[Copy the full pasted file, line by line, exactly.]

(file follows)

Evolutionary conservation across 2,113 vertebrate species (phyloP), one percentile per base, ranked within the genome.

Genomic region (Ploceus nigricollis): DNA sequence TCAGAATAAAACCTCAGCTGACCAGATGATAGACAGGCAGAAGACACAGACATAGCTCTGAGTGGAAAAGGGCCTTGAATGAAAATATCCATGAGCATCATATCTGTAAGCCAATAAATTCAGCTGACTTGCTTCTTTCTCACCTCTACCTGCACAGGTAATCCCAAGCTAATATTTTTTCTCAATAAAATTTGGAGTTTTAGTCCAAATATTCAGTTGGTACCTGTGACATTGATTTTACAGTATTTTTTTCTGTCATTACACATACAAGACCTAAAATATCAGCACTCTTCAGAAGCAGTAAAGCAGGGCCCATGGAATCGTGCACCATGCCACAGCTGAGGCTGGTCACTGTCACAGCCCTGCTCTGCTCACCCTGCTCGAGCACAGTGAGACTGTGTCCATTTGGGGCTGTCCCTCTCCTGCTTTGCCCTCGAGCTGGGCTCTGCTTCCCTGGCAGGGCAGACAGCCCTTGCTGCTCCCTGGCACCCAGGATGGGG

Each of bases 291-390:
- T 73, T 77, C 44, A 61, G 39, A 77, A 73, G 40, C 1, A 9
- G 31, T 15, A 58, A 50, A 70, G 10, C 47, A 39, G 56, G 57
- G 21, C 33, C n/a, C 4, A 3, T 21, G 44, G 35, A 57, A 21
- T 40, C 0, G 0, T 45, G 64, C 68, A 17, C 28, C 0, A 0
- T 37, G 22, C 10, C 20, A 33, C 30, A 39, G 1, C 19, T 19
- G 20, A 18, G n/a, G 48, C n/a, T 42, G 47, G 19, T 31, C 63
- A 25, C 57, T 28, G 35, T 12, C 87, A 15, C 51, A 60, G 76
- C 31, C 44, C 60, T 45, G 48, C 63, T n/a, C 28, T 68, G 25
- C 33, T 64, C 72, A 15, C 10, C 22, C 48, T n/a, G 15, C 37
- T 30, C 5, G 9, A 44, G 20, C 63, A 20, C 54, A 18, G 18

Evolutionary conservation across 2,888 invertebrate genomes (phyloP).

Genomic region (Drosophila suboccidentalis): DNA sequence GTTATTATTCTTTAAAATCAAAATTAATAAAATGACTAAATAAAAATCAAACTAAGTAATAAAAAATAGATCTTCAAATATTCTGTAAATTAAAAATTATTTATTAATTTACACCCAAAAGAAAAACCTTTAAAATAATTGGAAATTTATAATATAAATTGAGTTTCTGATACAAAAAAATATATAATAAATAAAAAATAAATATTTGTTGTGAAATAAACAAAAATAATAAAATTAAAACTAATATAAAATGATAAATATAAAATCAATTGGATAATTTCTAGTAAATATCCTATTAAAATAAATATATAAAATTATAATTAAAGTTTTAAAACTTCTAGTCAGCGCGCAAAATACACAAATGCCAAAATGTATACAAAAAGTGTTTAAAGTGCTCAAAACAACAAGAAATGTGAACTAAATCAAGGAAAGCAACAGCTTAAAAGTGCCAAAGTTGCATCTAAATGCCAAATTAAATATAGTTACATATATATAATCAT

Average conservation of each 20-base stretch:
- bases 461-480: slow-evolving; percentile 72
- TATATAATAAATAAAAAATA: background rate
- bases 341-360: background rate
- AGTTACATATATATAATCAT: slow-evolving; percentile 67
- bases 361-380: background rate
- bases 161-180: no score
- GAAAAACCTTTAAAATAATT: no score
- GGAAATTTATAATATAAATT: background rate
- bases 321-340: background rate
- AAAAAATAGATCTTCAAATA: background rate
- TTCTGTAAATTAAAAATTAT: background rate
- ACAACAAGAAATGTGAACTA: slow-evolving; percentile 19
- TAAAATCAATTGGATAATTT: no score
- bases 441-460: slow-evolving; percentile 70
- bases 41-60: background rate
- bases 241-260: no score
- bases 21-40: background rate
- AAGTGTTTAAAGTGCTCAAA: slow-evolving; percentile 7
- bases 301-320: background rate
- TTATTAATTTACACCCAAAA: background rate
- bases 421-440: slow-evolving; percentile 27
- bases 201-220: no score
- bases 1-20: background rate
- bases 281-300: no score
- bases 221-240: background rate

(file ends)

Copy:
Evolutionary conservation across 2,113 vertebrate species (phyloP), one percentile per base, ranked within the genome.

Genomic region (Ploceus nigricollis): DNA sequence TCAGAATAAAACCTCAGCTGACCAGATGATAGACAGGCAGAAGACACAGACATAGCTCTGAGTGGAAAAGGGCCTTGAATGAAAATATCCATGAGCATCATATCTGTAAGCCAATAAATTCAGCTGACTTGCTTCTTTCTCACCTCTACCTGCACAGGTAATCCCAAGCTAATATTTTTTCTCAATAAAATTTGGAGTTTTAGTCCAAATATTCAGTTGGTACCTGTGACATTGATTTTACAGTATTTTTTTCTGTCATTACACATACAAGACCTAAAATATCAGCACTCTTCAGAAGCAGTAAAGCAGGGCCCATGGAATCGTGCACCATGCCACAGCTGAGGCTGGTCACTGTCACAGCCCTGCTCTGCTCACCCTGCTCGAGCACAGTGAGACTGTGTCCATTTGGGGCTGTCCCTCTCCTGCTTTGCCCTCGAGCTGGGCTCTGCTTCCCTGGCAGGGCAGACAGCCCTTGCTGCTCCCTGGCACCCAGGATGGGG

Each of bases 291-390:
- T 73, T 77, C 44, A 61, G 39, A 77, A 73, G 40, C 1, A 9
- G 31, T 15, A 58, A 50, A 70, G 10, C 47, A 39, G 56, G 57
- G 21, C 33, C n/a, C 4, A 3, T 21, G 44, G 35, A 57, A 21
- T 40, C 0, G 0, T 45, G 64, C 68, A 17, C 28, C 0, A 0
- T 37, G 22, C 10, C 20, A 33, C 30, A 39, G 1, C 19, T 19
- G 20, A 18, G n/a, G 48, C n/a, T 42, G 47, G 19, T 31, C 63
- A 25, C 57, T 28, G 35, T 12, C 87, A 15, C 51, A 60, G 76
- C 31, C 44, C 60, T 45, G 48, C 63, T n/a, C 28, T 68, G 25
- C 33, T 64, C 72, A 15, C 10, C 22, C 48, T n/a, G 15, C 37
- T 30, C 5, G 9, A 44, G 20, C 63, A 20, C 54, A 18, G 18

Evolutionary conservation across 2,888 invertebrate genomes (phyloP).

Genomic region (Drosophila suboccidentalis): DNA sequence GTTATTATTCTTTAAAATCAAAATTAATAAAATGACTAAATAAAAATCAAACTAAGTAATAAAAAATAGATCTTCAAATATTCTGTAAATTAAAAATTATTTATTAATTTACACCCAAAAGAAAAACCTTTAAAATAATTGGAAATTTATAATATAAATTGAGTTTCTGATACAAAAAAATATATAATAAATAAAAAATAAATATTTGTTGTGAAATAAACAAAAATAATAAAATTAAAACTAATATAAAATGATAAATATAAAATCAATTGGATAATTTCTAGTAAATATCCTATTAAAATAAATATATAAAATTATAATTAAAGTTTTAAAACTTCTAGTCAGCGCGCAAAATACACAAATGCCAAAATGTATACAAAAAGTGTTTAAAGTGCTCAAAACAACAAGAAATGTGAACTAAATCAAGGAAAGCAACAGCTTAAAAGTGCCAAAGTTGCATCTAAATGCCAAATTAAATATAGTTACATATATATAATCAT

Average conservation of each 20-base stretch:
- bases 461-480: slow-evolving; percentile 72
- TATATAATAAATAAAAAATA: background rate
- bases 341-360: background rate
- AGTTACATATATATAATCAT: slow-evolving; percentile 67
- bases 361-380: background rate
- bases 161-180: no score
- GAAAAACCTTTAAAATAATT: no score
- GGAAATTTATAATATAAATT: background rate
- bases 321-340: background rate
- AAAAAATAGATCTTCAAATA: background rate
- TTCTGTAAATTAAAAATTAT: background rate
- ACAACAAGAAATGTGAACTA: slow-evolving; percentile 19
- TAAAATCAATTGGATAATTT: no score
- bases 441-460: slow-evolving; percentile 70
- bases 41-60: background rate
- bases 241-260: no score
- bases 21-40: background rate
- AAGTGTTTAAAGTGCTCAAA: slow-evolving; percentile 7
- bases 301-320: background rate
- TTATTAATTTACACCCAAAA: background rate
- bases 421-440: slow-evolving; percentile 27
- bases 201-220: no score
- bases 1-20: background rate
- bases 281-300: no score
- bases 221-240: background rate